My friend Jay Flanders pointed out here that this is the beauty of programmable devices - you can change the software instead of the hardware.

Check off when complete:

Make sure the power is off before building the circuit.
Build the circuit shown in Figures 16 and 17.
Plug the USB cable into the Arduino.
Apply power to the circuit.
Change the 'C4_Pushbutton_LED' program to the two highlighted lines shown in the loop() function below.
Verify and upload the program to your Arduino.

void loop(){
     // get the state of the pushbutton
    buttonState = digitalRead(buttonPin);

    // is the button pressed?
    // if it is, the buttonState is HIGH:
    if (buttonState == HIGH) {
    // turn LED off:
           digitalWrite(ledPin, LOW);
    }
    else {
    // turn LED on:
          digitalWrite(ledPin, HIGH);
    }

    delay(500); // pause for 1/2 a second
}


Notice that the only difference in the code is that we reversed the HIGH and LOW in the digitalWrite() function which is shown in the source by highlighting the lines to change.

Use a pushbutton to control a pulsing LED


In last example the LED stays on or off only while the pushbutton is pressed or released. This might be inconvenient if we have an LED that is normally off and only comes on when we hold down the pushbutton. What if somebody knocks on the door? We release the pushbutton and the LED goes off while we are answering that door. What we probably really want is a design where we can just press a button to turn on the LED and then come back later and press the button to turn it off. Let's write a program so that if the LED is off and the button is pressed and released, the LED will come on. And if the LED is on and the button is pressed and released, the LED will turn off. Think about how you might do this. The microcontroller will be running through the loop() function and each time through it will need to decide to turn the LED on or off as with the earlier programs, but in them it checked the state of the pushbutton to make the on/off decision. What we want is a variable that the loop() can examine to see if the LED should be on or off. For instance we may create a global variable ledState and set it to 0, then when we are in the loop() function we will check the pushbutton and if it is pressed we will then check the ledState and if that state is 0 we will change it to 1 and if it is 1 we will change it to 0. This action is called toggling and we are said to toggle the state. We will also use a delay so we can get our finger off the pushbutton before the loop() goes around and checks it again.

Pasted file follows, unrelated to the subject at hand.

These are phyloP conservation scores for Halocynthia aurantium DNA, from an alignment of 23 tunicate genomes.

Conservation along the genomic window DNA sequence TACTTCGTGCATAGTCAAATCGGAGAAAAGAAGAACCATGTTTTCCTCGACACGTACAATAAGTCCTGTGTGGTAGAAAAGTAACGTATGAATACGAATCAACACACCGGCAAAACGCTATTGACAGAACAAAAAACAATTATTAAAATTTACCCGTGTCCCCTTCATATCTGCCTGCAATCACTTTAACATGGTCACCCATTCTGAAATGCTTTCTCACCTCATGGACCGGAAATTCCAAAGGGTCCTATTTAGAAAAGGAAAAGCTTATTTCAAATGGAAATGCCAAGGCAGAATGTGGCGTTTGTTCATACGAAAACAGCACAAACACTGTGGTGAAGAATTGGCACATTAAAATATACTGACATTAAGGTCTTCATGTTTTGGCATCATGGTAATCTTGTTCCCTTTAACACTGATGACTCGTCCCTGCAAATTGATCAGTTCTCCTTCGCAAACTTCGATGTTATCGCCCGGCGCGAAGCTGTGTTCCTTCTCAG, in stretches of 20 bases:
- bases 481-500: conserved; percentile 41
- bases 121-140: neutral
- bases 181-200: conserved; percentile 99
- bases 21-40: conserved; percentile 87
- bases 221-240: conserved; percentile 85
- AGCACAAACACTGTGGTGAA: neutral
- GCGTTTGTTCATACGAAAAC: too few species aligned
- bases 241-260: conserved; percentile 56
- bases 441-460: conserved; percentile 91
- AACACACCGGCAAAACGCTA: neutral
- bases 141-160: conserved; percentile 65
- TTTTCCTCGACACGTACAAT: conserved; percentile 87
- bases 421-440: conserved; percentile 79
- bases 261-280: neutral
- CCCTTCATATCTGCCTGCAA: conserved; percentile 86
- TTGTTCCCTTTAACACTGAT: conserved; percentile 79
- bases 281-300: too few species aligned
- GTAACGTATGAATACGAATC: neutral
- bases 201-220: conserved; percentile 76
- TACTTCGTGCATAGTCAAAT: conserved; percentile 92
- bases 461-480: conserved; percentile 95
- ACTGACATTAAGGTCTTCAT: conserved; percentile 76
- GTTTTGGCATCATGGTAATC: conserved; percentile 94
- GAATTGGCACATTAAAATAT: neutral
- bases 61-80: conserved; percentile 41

Check off when complete:
Make sure the power is off before building the circuit.
Build the circuit shown in Figures 16 and 17.
Plug the USB cable into the Arduino.
Apply power to the circuit.
Open the Arduino IDE and load the 'C4_Pushbutton_LED_state_change' program.
Verify and upload the program to your Arduino.

// C4_Pushbutton_LED_state_change
// Changes the LED state each time the pushbutton is pressed.

// Constants used to set pin numbers 
const int buttonPin = 12; // the number of the pushbutton pin
const int ledPin = 11; // the number of the LED pin

// variables 
int buttonState = 0; // variable the pushbutton status
int ledState = 0; // variable the LED 0 is off, 1 is on 

void setup() { 
  // set the buttonPin mode to INPUT
  pinMode(buttonPin, INPUT); 
  // set the ledPin mode to OUTPUT
  pinMode(ledPin, OUTPUT);         
}

void loop(){

  // get the state of the pushbutton
  buttonState = digitalRead(buttonPin);
  
  // set the LED state based on the pushbutton state
  if(buttonState)
  {
      if(ledState)
      {
         ledState = 0;
      }
      else ledState = 1;
  }
delay(500); // Give time to release the button

  // is the button pressed?
  // if it is, the buttonState is HIGH:
  if (ledState == 1) {     
    // turn LED on:    
    digitalWrite(ledPin, HIGH);  
  } 
  else {
    // turn LED off:
    digitalWrite(ledPin, LOW); 
  }
  
}